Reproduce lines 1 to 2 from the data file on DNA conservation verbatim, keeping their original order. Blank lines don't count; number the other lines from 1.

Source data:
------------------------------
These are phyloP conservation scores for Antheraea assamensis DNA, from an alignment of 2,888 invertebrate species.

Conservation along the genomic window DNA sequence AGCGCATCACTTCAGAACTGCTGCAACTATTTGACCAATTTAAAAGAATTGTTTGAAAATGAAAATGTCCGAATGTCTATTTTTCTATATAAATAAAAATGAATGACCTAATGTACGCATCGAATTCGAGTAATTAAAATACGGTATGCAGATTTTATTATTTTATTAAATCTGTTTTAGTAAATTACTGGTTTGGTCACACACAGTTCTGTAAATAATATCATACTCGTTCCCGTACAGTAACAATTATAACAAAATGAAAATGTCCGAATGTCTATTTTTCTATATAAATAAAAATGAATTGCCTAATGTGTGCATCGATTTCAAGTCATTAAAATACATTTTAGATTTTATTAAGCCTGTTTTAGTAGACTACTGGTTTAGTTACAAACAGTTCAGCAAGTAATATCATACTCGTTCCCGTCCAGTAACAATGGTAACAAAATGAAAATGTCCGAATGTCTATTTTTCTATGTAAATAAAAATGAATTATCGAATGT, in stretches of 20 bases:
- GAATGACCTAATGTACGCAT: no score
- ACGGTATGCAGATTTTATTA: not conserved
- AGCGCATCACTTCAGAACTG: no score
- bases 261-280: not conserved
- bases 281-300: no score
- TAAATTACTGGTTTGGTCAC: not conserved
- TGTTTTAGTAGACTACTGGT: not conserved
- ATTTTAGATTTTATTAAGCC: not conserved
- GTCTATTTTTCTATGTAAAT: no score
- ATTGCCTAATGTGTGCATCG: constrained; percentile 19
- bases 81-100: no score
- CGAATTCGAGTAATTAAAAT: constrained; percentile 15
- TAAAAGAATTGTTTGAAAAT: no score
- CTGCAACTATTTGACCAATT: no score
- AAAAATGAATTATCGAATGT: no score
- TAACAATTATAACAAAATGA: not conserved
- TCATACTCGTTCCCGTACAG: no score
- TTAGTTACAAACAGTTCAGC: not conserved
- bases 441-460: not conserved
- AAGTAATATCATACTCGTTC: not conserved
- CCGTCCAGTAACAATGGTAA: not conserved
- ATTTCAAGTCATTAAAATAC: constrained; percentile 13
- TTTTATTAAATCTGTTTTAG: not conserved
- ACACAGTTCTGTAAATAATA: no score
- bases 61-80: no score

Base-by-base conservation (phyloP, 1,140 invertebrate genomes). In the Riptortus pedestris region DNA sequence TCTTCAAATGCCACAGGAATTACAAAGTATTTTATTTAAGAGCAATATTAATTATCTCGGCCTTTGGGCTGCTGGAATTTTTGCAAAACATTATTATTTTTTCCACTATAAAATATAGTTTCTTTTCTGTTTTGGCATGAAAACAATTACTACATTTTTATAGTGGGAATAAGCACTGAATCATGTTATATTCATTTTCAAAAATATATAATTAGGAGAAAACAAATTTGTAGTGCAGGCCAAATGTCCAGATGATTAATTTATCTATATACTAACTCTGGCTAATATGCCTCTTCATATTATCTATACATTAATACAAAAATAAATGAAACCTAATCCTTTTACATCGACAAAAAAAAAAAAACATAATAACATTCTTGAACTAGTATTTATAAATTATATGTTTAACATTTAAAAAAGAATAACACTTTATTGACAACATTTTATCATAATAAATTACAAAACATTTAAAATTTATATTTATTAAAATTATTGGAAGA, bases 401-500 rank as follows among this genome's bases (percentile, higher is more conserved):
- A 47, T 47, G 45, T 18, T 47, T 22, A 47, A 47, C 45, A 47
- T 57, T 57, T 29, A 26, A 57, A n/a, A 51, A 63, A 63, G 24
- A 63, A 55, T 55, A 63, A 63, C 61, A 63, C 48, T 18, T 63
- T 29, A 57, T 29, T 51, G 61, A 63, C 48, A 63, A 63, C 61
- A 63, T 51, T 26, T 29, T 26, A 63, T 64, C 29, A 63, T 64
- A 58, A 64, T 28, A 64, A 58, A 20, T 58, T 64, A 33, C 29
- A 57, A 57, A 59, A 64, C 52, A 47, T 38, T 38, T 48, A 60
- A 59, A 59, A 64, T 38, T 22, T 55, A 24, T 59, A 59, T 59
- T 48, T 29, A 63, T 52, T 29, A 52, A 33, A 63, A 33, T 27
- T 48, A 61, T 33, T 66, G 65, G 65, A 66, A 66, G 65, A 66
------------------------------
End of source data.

These are phyloP conservation scores for Antheraea assamensis DNA, from an alignment of 2,888 invertebrate species.

Conservation along the genomic window DNA sequence AGCGCATCACTTCAGAACTGCTGCAACTATTTGACCAATTTAAAAGAATTGTTTGAAAATGAAAATGTCCGAATGTCTATTTTTCTATATAAATAAAAATGAATGACCTAATGTACGCATCGAATTCGAGTAATTAAAATACGGTATGCAGATTTTATTATTTTATTAAATCTGTTTTAGTAAATTACTGGTTTGGTCACACACAGTTCTGTAAATAATATCATACTCGTTCCCGTACAGTAACAATTATAACAAAATGAAAATGTCCGAATGTCTATTTTTCTATATAAATAAAAATGAATTGCCTAATGTGTGCATCGATTTCAAGTCATTAAAATACATTTTAGATTTTATTAAGCCTGTTTTAGTAGACTACTGGTTTAGTTACAAACAGTTCAGCAAGTAATATCATACTCGTTCCCGTCCAGTAACAATGGTAACAAAATGAAAATGTCCGAATGTCTATTTTTCTATGTAAATAAAAATGAATTATCGAATGT, in stretches of 20 bases: